3 days since Jeremy Corbyn announced his first shadow cabinet. My first reaction was “Uh oh John McDonnell as Shadow Chancellor?” Then I realise as Corbyn’s campaign agent in the leadership race McDonnell was bound to be “rewarded” with his preferred portfolio.
I am never a fan of political job “rewards” for loyalty. But that’s politics for you whatever the party.
Some have publicly attacked Corbyn for the lack of women in the so-called shadow big post – ie Foreign Secretary, Home Secretary and Chancellor of the Exchequer. The kind of reaction that is pointless given senior female Labour MPs such as Yvette Cooper, Caroline Flint, Liz Kendall, Stella Creasy, Harriet Harman et al all refused to work in Corbyn’s shadow cabinet.
Diane Abbott is the sole black shadow cabinet member. But we dare not play the race card as black MPs including Chuku Umunna, Clive Lewis and David Lammy were unwilling to work with Corbyn.
Of Corbyn’s rivals in the recent leadership race Andy Burnham was the only one who said openly that he would work in a Corbyn shadow cabinet. Thus his appointment as shadow Home Secretary looks fair.
However, journalists and political pundits must stop maintaining that the Home and Foreign Secretary portfolios are “big posts”. They are no longer the grand cabinet posts of the 1970s & 80s.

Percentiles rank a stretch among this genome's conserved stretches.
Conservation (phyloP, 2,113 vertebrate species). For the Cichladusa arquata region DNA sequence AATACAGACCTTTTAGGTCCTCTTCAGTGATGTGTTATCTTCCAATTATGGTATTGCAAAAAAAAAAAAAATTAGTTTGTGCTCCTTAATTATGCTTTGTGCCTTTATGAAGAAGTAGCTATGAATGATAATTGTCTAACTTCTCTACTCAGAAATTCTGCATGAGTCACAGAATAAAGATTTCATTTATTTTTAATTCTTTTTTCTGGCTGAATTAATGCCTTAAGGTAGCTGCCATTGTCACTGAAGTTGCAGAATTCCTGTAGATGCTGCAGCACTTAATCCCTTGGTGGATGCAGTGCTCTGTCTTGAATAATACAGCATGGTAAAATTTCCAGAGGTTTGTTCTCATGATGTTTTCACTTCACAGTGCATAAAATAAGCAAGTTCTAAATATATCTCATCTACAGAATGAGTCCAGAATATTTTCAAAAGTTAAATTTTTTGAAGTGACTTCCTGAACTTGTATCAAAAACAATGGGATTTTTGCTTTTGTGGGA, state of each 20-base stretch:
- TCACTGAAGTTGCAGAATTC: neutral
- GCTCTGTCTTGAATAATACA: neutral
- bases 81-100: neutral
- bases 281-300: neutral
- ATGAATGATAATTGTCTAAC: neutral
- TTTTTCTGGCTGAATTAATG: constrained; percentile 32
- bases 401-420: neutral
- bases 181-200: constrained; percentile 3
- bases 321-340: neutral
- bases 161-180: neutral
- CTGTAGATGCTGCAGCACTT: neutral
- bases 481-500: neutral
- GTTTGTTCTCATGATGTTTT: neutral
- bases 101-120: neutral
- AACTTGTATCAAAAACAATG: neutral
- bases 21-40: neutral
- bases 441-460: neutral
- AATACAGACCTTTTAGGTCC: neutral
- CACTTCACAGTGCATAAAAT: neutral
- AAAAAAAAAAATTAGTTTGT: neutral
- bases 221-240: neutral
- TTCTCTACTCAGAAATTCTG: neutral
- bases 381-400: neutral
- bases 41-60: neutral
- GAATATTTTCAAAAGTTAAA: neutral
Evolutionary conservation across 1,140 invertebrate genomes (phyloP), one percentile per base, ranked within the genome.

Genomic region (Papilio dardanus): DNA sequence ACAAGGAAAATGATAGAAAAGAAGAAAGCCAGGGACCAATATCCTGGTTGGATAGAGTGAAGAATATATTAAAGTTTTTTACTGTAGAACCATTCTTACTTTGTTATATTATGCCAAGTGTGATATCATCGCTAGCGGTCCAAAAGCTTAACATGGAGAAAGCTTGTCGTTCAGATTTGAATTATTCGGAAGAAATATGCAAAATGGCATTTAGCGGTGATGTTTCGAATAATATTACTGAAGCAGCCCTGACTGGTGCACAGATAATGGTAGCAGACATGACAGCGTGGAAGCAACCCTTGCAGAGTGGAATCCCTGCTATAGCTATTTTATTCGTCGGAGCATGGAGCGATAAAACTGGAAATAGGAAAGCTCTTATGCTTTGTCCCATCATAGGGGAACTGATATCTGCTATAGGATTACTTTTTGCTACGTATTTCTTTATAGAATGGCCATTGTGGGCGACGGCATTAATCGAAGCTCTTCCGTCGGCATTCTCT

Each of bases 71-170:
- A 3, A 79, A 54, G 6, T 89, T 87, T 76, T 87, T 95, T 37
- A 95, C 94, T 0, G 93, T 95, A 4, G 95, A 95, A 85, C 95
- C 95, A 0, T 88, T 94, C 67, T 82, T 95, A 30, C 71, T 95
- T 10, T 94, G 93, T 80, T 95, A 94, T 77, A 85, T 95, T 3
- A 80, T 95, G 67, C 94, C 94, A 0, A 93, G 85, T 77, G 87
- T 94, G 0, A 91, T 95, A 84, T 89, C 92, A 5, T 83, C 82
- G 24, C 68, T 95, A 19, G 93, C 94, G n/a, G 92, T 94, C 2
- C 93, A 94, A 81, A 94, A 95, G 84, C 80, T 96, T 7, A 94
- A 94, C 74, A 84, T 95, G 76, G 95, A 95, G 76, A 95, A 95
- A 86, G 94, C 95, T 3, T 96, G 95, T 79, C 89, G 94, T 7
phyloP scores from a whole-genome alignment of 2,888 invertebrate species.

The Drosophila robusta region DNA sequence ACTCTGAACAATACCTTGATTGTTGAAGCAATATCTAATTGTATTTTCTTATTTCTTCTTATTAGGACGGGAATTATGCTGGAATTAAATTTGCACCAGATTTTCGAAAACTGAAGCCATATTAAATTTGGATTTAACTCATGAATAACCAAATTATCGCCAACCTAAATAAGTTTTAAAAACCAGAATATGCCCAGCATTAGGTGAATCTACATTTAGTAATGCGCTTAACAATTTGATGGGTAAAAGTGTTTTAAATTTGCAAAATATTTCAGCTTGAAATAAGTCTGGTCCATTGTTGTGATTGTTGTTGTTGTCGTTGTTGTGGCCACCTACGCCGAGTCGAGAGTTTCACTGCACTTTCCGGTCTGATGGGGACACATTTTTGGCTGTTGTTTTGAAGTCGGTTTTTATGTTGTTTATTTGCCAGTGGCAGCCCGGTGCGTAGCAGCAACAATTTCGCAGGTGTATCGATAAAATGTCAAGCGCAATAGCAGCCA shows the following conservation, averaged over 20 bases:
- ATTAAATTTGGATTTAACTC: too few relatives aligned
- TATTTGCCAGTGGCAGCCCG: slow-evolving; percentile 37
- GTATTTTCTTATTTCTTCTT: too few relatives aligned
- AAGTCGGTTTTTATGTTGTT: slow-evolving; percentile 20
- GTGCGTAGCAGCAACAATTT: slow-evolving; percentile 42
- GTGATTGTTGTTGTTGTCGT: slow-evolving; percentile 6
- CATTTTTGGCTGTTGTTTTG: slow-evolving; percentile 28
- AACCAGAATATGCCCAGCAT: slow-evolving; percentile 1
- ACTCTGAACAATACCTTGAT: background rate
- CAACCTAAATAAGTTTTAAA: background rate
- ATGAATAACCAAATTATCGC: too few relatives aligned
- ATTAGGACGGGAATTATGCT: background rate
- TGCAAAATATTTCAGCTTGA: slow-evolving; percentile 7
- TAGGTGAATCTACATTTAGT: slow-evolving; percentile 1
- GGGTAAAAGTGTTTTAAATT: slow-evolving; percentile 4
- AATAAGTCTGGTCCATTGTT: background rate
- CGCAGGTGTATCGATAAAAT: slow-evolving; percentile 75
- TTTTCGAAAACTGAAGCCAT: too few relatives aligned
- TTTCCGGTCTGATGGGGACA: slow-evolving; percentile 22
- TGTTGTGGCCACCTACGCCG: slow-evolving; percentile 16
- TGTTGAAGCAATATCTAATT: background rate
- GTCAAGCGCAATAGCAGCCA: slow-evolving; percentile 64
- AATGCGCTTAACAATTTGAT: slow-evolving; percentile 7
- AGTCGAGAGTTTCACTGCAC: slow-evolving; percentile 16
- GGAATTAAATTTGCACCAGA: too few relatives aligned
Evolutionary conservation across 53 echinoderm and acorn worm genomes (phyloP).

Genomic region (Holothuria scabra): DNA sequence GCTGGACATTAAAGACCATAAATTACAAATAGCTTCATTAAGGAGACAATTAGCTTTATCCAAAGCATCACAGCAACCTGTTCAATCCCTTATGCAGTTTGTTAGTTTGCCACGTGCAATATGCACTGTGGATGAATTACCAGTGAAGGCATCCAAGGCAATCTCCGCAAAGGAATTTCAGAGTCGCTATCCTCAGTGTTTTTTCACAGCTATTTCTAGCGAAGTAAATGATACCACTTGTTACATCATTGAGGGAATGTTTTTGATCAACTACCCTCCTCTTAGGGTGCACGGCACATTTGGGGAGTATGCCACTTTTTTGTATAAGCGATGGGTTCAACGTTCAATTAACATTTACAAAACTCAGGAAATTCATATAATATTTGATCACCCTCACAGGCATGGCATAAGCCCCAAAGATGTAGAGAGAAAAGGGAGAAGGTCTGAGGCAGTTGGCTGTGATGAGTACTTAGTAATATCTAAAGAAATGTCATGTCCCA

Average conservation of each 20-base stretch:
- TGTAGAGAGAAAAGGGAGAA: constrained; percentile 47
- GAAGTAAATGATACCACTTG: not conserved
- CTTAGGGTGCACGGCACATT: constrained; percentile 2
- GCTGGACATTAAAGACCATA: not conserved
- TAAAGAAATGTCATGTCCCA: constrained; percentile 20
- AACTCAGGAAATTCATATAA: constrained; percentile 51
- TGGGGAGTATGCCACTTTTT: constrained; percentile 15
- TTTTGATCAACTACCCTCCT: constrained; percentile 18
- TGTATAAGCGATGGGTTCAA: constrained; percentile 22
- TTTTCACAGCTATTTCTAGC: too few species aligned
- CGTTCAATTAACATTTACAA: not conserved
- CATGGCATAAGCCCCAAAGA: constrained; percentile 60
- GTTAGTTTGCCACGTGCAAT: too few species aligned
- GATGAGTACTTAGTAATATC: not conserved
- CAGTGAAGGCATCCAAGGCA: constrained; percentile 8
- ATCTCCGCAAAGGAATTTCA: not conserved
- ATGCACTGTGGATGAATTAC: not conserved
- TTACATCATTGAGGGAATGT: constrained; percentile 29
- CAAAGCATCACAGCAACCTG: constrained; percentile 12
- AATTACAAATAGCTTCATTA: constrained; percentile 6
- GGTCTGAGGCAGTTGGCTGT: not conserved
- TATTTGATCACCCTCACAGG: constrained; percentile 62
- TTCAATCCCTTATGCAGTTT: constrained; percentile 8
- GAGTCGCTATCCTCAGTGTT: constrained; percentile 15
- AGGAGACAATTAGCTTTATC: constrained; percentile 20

- Since devolution the Home Secretary portfolio has diminished. I know from my previous experience at the Home Office that it is the advisers at 10 Downing Street that dictated orders to Home Secretaries.
- The Foreign Secretary portfolio is more a symbolic post since the cold war ended and the rise of the EU as a foriegn policy power. Former Prime Minister Tony Blair made sure that major UK foreign policy issues were decided by his inner circle at Downing Street. David Cameron has followed suit.Former Foreign Secretary Jack Straw has said how we was left out of key policy decisions on Iraq on a regular basis under Tony Blair’s premiership.
The fact that many senior Labour MPs have refused to work in Corbyn’s shadow cabinet, could be a blessing for the party. As lesser known MPs in this shadow cabinet can begin to make their mark.
If Corbyn turns into a disaster -over the next 2 years- new leadership contenders could spring from the current shadow cabinet team. Let’s hope that Corbyn accepts that as leader he has to compromise, delegate, learn and support his team. Chavezian leadership style just won’t work.
I really like Corbyn’s decision to place mental health as a separate portfolio. Mental health is an issue that needs to be more of a higher priority. It’s too important to ignore and requires closer working across political party lines. I hope Luciana Berger (appointed shadow minister) can drive the mental health agenda into new and positive directions. She does not have to look far given the latest concerns raised by London’s GPs.
Shadow cabinet places will no doubt change over the coming months for a number of positive and controversial reasons. One thing for sure – this shadow cabinet will make headlines. Daily Mail will see to that.